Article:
January 13, 2017
The Afghan Government on Thursday pushed back against a U.S. Inspector General’s report that said Afghan forces are losing significant territory to Taliban insurgents and are not capable of keeping the nation secure.
“These calculations are not constant,” Mohammad Radmanesh, a spokesperson for the Afghan defense ministry, told VOA’s Afghan service. “Now we have recaptured many areas from the enemy.”
On Wednesday, the U.S. Special Inspector General for the Reconstruction of Afghanistan (SIGAR) reported that territory under the Afghan government diminished significantly in 2016 and that the Taliban made large gains.
“The Afghan national defense and security force has not yet been capable of securing all of Afghanistan and has lost territory to the insurgency,” SIGAR reported.
“Last August, the U.S. military mission in Afghanistan … said only 63.4 percent of the country’s territory was under government control — compared to the 72 percent that the military said was controlled by Kabul in November 2015,” SIGAR noted.
But the Afghan government said the report does not take into account gains made by Afghan troops in retaking areas after Taliban assaults.
The government said it controls nearly two-thirds of the country’s 407 districts. Afghan officials said the Taliban controls 33 districts, less than 10 percent of the national total, and a recent U.S. military assessment lists 116 districts — more than one-quarter of the country — as “contested” areas.
Overall, defense and interior ministry officials in Kabul said counterinsurgency operations during 2016 by Afghan police and military forces throughout the country killed more than 18,500 enemy fighters and wounded another 12,000.
The Afghan national army last month announced the second phase of a campaign called Operation Shafaq, which began as a summer offensive. Afghan forces are concentrating on 13 of the country’s 34 provinces, where Taliban fighters and the so-called Khorasan branch of the Islamic State group are stronger.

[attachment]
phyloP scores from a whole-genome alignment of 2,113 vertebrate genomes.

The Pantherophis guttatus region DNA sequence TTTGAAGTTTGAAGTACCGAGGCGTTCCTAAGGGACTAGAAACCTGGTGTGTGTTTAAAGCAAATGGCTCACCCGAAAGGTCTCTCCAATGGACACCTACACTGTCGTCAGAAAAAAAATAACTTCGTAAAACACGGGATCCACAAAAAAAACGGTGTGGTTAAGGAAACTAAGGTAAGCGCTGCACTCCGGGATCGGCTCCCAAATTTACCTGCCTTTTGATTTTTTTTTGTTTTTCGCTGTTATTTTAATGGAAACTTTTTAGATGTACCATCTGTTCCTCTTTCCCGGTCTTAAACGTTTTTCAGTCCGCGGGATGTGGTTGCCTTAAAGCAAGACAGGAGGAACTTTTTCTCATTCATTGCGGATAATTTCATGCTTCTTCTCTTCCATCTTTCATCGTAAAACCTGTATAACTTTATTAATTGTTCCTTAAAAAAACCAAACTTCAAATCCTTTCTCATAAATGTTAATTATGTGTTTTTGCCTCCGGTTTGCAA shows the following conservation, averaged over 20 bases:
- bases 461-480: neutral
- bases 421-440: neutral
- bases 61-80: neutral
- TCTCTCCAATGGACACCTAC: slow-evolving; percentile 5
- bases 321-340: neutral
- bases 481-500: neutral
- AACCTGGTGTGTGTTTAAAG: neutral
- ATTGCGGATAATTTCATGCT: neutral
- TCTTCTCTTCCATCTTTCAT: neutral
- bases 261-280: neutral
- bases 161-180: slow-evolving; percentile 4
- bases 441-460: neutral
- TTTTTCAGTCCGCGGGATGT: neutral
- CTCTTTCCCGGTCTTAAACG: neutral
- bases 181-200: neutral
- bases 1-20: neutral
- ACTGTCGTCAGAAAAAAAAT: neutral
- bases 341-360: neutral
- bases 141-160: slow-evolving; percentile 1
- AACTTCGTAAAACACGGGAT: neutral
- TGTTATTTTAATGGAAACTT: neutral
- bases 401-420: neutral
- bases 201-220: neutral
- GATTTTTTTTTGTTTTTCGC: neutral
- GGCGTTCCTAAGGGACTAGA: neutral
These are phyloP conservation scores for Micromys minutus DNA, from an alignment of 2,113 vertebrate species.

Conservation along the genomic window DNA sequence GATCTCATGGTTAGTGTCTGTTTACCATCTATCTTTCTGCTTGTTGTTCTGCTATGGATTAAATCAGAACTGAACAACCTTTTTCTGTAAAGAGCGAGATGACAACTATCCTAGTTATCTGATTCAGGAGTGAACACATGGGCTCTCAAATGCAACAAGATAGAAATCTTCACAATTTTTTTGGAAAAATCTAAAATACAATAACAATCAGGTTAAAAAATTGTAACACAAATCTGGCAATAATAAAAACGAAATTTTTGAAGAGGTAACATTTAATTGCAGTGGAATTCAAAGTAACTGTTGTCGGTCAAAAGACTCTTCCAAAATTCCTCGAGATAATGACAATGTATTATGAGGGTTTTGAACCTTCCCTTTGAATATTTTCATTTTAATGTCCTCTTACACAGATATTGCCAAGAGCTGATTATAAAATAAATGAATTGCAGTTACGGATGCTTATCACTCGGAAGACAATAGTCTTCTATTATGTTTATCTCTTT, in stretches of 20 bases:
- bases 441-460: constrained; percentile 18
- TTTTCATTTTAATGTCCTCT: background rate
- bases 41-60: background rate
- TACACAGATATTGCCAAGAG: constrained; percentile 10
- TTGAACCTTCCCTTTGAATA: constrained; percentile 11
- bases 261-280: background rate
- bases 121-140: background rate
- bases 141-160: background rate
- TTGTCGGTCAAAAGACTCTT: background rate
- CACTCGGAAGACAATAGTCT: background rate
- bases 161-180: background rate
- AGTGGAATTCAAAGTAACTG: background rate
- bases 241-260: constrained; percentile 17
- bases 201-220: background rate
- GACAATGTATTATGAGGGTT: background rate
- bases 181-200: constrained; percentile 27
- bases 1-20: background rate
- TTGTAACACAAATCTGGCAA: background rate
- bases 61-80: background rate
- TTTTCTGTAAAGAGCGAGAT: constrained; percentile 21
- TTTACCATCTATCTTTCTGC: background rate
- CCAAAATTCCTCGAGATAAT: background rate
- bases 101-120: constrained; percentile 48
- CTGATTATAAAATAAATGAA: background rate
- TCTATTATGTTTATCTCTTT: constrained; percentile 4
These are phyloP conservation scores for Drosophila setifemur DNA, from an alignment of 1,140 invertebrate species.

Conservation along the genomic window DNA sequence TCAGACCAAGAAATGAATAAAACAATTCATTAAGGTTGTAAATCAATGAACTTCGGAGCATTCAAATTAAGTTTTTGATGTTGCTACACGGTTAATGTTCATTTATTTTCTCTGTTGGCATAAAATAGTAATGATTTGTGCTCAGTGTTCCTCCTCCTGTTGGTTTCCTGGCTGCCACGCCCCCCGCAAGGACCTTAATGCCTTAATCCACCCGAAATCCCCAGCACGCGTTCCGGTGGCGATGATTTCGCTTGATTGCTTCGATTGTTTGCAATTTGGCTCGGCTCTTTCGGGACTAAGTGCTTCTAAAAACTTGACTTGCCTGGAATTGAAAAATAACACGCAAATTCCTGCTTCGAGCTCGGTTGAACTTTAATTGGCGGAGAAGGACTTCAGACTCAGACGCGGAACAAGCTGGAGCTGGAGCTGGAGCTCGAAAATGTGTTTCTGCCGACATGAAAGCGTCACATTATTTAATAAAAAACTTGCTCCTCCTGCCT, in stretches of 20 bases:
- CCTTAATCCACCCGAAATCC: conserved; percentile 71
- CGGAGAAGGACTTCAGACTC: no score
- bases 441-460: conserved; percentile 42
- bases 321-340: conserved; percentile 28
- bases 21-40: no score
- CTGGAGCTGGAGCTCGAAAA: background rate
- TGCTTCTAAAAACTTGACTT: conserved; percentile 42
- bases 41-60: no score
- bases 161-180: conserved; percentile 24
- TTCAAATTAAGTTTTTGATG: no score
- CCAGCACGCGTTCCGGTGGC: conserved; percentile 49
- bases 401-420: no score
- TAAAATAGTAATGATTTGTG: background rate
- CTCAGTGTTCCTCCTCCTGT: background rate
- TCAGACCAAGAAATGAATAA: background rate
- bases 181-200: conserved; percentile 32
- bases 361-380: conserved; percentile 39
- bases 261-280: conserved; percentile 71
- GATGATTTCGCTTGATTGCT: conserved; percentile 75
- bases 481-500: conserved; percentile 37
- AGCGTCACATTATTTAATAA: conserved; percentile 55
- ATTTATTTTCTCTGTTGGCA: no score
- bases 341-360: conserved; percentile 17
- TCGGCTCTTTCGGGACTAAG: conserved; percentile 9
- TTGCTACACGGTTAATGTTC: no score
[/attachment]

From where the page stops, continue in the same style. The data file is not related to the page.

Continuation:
Afghan provincial authorities insist the focused effort by the national army has begun to pay off.
They cited their recent experience in a remote eastern district of the country where hundreds of men signed up to join a government-sponsored militia after the Islamic State fighters occupying their villages were driven off.
But the U.S. SIGAR, created to provide oversight of U.S. reconstruction funds for Afghanistan, said Taliban gains have come despite more the half of the U.S. current aid budget going to help improve Afghan forces.
“To combat the Taliban and other threats, the United States has provided more than $64 billion since 2002, including $3.45 billion in fiscal year 2016 alone, to support the Afghan National Army, the Afghan National Police, and the Afghan Air Force,” Inspector General John Sopko said in the report.
Fighting between Taliban and government forces increased during December in southwestern Helmand province, where insurgents are active in two key districts.
U.S. Defense Secretary Ashton Carter in December praised the “growing capabilities and resilience” that Afghan security forces have demonstrated in battling Taliban insurgency and conducting joint operations with American partners against IS.
Afghan forces are “generally capable and effective at protecting major population centers, preventing the Taliban from maintaining prolonged control of specific areas, and at responding to Taliban attacks,” the SIGAR report said.
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